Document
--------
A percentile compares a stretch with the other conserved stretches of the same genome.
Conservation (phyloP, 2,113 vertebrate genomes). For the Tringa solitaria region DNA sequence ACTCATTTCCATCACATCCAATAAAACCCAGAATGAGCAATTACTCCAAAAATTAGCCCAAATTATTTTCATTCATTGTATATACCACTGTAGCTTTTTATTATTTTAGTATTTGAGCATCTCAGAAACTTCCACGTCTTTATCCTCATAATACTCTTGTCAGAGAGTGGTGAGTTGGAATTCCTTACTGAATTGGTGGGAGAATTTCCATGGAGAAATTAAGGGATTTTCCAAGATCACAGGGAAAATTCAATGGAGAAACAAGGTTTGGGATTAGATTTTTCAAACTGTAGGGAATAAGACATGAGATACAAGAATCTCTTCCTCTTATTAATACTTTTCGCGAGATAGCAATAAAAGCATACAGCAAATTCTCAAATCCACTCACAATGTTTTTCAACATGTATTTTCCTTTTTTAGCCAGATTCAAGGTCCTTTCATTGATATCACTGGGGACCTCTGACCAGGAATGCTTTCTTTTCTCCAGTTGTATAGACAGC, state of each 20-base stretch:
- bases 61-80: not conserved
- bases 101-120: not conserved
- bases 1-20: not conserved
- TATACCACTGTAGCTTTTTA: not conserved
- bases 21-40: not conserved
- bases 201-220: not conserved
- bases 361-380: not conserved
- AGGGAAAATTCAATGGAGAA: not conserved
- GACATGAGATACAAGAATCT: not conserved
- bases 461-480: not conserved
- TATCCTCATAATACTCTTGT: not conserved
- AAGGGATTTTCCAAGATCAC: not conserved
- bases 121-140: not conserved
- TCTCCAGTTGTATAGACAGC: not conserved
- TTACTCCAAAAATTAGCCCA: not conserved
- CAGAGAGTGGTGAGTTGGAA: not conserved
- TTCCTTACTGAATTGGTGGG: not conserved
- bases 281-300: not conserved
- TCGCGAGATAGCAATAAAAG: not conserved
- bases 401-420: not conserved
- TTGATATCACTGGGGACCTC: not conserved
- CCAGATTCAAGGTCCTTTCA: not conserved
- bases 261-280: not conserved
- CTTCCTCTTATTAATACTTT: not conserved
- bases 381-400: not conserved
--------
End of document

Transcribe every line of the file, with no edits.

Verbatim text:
A percentile compares a stretch with the other conserved stretches of the same genome.
Conservation (phyloP, 2,113 vertebrate genomes). For the Tringa solitaria region DNA sequence ACTCATTTCCATCACATCCAATAAAACCCAGAATGAGCAATTACTCCAAAAATTAGCCCAAATTATTTTCATTCATTGTATATACCACTGTAGCTTTTTATTATTTTAGTATTTGAGCATCTCAGAAACTTCCACGTCTTTATCCTCATAATACTCTTGTCAGAGAGTGGTGAGTTGGAATTCCTTACTGAATTGGTGGGAGAATTTCCATGGAGAAATTAAGGGATTTTCCAAGATCACAGGGAAAATTCAATGGAGAAACAAGGTTTGGGATTAGATTTTTCAAACTGTAGGGAATAAGACATGAGATACAAGAATCTCTTCCTCTTATTAATACTTTTCGCGAGATAGCAATAAAAGCATACAGCAAATTCTCAAATCCACTCACAATGTTTTTCAACATGTATTTTCCTTTTTTAGCCAGATTCAAGGTCCTTTCATTGATATCACTGGGGACCTCTGACCAGGAATGCTTTCTTTTCTCCAGTTGTATAGACAGC, state of each 20-base stretch:
- bases 61-80: not conserved
- bases 101-120: not conserved
- bases 1-20: not conserved
- TATACCACTGTAGCTTTTTA: not conserved
- bases 21-40: not conserved
- bases 201-220: not conserved
- bases 361-380: not conserved
- AGGGAAAATTCAATGGAGAA: not conserved
- GACATGAGATACAAGAATCT: not conserved
- bases 461-480: not conserved
- TATCCTCATAATACTCTTGT: not conserved
- AAGGGATTTTCCAAGATCAC: not conserved
- bases 121-140: not conserved
- TCTCCAGTTGTATAGACAGC: not conserved
- TTACTCCAAAAATTAGCCCA: not conserved
- CAGAGAGTGGTGAGTTGGAA: not conserved
- TTCCTTACTGAATTGGTGGG: not conserved
- bases 281-300: not conserved
- TCGCGAGATAGCAATAAAAG: not conserved
- bases 401-420: not conserved
- TTGATATCACTGGGGACCTC: not conserved
- CCAGATTCAAGGTCCTTTCA: not conserved
- bases 261-280: not conserved
- CTTCCTCTTATTAATACTTT: not conserved
- bases 381-400: not conserved